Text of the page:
There is a lot to be said for living in Small Town, Rural America. I live in the house we moved into nearly 58 years ago. I hope to continue living here for as many more years as God allows.
We did some remodeling for accessibility and convenience during the later years of my husband's life, so the easy-access steps, grab bars, etc. are all in place, but that is really not the deciding factor.
A year ago I needed a bit of minor surgery. Not knowing just what to expect, I elected to stay with my daughter in Cedar Rapids at that time. All went well and I was soon able to return home. That incident, though, did cause us to begin considering the possibilities of Assisted Living which might eventually face me down the road.
So the two of us did some investigating. We found a particularly nice, well-run facility, conveniently near their home, which she insisted I should look into. As you might imagine, I was not particularly enthusiastic about the idea and did little to follow up on her suggestion..
In a freak accident scarcely four months later, I fell and sustained a broken bone. That happened just two days before this same daughter was planning to come for a visit. I will spare you the details but, all in all, things again went well. Before returning to her home my "child" made a most meaningful confession. It went something like this, "Mom, I can see now that you aren't nearly as close to needing Assisted Living as I had thought." (That brought a relieved sigh on my part.) It wasn't the physical set-up that had changed her view; it was the people. They are, after all, what make small-town living so attractive.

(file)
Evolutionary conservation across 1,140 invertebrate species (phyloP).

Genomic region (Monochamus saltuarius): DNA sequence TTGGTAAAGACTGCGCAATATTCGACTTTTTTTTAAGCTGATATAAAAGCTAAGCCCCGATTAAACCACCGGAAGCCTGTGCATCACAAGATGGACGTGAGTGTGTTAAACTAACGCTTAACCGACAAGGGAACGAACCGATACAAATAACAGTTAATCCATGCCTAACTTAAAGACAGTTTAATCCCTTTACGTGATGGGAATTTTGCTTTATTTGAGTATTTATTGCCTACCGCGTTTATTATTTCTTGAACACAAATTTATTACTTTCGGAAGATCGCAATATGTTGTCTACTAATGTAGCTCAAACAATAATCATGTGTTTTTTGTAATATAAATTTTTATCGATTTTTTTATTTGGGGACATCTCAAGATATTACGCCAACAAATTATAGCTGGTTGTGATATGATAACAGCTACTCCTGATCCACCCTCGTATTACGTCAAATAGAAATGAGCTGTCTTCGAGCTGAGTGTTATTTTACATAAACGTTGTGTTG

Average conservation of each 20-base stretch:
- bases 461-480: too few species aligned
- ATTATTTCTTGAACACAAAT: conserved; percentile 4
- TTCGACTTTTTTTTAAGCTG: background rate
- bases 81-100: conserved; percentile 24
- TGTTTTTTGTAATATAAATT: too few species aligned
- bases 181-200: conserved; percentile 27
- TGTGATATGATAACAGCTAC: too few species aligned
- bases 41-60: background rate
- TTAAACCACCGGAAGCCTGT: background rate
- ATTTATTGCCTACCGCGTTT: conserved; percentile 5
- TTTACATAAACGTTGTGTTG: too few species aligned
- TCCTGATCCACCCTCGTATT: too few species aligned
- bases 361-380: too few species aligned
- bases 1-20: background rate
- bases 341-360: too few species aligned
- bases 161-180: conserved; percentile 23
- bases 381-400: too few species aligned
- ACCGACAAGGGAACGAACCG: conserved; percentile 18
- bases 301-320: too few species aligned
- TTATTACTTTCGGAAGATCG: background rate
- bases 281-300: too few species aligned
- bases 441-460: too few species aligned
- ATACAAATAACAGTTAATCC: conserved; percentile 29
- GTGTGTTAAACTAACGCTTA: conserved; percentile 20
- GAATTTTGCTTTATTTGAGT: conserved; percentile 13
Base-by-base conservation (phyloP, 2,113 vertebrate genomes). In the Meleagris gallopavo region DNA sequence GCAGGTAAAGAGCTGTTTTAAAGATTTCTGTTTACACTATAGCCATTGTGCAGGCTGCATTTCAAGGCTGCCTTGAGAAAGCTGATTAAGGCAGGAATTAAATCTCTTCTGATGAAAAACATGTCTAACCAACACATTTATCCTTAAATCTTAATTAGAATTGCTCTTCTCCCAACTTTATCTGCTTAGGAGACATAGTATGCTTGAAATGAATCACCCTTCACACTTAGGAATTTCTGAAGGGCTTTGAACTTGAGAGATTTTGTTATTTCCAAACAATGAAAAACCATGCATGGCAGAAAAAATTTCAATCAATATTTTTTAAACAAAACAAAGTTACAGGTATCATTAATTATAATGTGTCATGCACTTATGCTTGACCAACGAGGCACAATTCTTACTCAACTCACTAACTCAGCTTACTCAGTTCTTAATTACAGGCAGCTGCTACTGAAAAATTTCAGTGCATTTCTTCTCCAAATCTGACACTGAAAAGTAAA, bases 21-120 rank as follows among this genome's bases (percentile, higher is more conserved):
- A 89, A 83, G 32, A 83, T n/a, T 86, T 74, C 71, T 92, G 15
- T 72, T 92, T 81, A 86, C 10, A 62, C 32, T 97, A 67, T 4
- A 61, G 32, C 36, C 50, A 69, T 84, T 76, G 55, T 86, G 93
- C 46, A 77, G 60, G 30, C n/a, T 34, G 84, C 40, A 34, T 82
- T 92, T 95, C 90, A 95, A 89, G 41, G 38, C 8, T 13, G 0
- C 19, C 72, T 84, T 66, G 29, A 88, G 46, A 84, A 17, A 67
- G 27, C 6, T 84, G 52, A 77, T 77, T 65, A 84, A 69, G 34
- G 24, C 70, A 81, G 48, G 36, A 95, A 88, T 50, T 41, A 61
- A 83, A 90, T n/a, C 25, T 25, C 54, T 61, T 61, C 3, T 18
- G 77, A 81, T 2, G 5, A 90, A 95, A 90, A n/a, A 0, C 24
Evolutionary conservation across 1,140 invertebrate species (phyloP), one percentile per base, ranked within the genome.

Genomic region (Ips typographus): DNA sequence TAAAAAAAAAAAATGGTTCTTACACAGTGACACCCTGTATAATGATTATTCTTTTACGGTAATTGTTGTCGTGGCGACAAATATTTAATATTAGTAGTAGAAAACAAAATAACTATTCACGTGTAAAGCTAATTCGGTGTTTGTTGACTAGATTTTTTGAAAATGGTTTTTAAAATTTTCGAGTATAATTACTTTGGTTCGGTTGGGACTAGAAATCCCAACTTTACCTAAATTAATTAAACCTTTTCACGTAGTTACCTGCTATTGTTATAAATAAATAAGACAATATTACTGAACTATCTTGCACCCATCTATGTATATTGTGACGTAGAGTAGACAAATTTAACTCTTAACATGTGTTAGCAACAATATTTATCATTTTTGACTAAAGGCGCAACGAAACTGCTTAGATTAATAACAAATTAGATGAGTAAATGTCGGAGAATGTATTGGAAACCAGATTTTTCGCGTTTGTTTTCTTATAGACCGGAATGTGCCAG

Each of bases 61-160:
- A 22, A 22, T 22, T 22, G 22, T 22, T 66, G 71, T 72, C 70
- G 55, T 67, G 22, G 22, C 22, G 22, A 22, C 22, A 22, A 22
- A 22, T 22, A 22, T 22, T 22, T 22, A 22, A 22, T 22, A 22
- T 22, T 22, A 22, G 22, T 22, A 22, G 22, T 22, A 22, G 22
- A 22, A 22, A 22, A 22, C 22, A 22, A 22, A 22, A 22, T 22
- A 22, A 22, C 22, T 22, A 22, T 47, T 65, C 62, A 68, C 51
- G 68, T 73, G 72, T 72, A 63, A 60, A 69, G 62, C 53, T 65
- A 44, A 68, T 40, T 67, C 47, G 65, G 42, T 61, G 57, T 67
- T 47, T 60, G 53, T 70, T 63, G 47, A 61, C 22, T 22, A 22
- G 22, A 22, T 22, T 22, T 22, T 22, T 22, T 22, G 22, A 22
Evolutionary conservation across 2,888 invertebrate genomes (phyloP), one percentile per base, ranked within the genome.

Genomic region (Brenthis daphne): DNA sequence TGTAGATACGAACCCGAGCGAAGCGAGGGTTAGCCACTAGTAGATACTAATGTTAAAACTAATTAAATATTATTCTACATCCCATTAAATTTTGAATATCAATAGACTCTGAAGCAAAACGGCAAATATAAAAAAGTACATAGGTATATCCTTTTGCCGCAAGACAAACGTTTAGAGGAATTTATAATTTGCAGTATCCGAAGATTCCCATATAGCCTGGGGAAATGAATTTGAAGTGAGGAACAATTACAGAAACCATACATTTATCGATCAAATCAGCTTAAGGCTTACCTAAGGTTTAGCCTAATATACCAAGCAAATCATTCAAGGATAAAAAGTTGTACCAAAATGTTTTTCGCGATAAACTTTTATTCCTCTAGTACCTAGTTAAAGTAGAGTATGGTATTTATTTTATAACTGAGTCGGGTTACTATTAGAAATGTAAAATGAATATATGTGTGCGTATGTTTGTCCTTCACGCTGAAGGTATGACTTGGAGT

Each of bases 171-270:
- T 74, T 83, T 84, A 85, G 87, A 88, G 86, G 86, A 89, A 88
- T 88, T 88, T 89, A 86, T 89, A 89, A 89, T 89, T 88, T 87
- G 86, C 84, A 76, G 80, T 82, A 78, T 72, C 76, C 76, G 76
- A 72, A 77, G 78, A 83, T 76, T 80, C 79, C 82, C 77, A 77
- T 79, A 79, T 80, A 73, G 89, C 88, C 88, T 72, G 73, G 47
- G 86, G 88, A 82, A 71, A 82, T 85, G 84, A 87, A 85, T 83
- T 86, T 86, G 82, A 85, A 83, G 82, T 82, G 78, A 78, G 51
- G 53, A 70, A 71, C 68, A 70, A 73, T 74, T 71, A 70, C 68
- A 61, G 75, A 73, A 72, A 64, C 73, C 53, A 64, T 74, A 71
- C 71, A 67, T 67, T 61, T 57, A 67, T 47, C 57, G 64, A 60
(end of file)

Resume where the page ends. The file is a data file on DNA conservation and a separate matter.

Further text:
After my mishap, we arranged for me to have a Lifeline -- a device I can wear with which to summon help in an emergency. One of my sons does live here, but he and his wife are on the farm, five miles out of town. As a result, my next-door neighbor immediately agreed to become my "first responder." The kids on the farm are next to be called; another neighbor just down the block rounds out the list.
The latter, a retired nurse, was available to help me out on a regular basis the first few weeks. She and still another friend were on tap to drive me for therapy when that time came. Somewhere along the way I was going to have to "bite the bullet" and buy an expensive extra-sturdy walker. Again, my nurse-friend was right there to offer the loan of a walker they had purchased for her husband when he had knee surgery a few years ago.
In only skimming the surface, I am beginning to realize I could fill a good many columns with interesting stories of the kind, caring people who live in our small towns. They are the sort of folks my daughter wouldn't have believed were there for me, had she not been here to see for herself. They are precisely what makes living here so unique and so desirable. They are, indeed, what can - and must - be said for living in Small Town, Rural America !